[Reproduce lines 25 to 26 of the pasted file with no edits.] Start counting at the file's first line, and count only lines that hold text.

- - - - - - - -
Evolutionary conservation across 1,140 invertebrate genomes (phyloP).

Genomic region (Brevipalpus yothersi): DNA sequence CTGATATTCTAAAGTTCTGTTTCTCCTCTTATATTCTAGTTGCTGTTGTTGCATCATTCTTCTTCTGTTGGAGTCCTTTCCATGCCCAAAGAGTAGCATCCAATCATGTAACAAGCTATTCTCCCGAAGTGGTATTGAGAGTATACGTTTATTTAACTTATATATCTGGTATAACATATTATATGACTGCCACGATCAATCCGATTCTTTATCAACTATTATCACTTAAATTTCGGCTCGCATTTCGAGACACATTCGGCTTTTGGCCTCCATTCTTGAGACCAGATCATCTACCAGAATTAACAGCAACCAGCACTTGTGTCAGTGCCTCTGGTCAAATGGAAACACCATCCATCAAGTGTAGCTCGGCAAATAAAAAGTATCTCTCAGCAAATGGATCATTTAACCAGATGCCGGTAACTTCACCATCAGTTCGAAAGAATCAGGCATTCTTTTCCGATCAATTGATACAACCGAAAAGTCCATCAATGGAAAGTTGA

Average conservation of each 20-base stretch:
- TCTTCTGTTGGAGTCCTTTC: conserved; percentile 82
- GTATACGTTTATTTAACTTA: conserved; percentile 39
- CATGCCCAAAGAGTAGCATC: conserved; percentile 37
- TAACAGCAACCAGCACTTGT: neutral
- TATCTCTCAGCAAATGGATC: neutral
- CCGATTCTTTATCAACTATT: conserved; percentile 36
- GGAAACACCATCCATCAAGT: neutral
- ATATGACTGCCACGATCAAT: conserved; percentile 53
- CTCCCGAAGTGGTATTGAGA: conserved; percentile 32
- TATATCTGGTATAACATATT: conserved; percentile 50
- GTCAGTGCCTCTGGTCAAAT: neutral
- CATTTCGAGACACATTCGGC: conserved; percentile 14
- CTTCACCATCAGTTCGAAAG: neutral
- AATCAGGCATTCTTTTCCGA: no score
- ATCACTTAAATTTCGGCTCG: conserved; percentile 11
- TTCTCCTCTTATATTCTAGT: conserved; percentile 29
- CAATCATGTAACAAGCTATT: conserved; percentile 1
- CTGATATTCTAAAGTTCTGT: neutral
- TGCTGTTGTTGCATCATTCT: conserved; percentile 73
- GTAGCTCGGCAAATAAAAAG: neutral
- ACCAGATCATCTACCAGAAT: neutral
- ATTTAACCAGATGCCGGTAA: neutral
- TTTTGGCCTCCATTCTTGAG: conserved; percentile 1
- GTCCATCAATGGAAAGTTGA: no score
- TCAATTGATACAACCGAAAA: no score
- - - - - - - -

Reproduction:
- ATTTAACCAGATGCCGGTAA: neutral
- TTTTGGCCTCCATTCTTGAG: conserved; percentile 1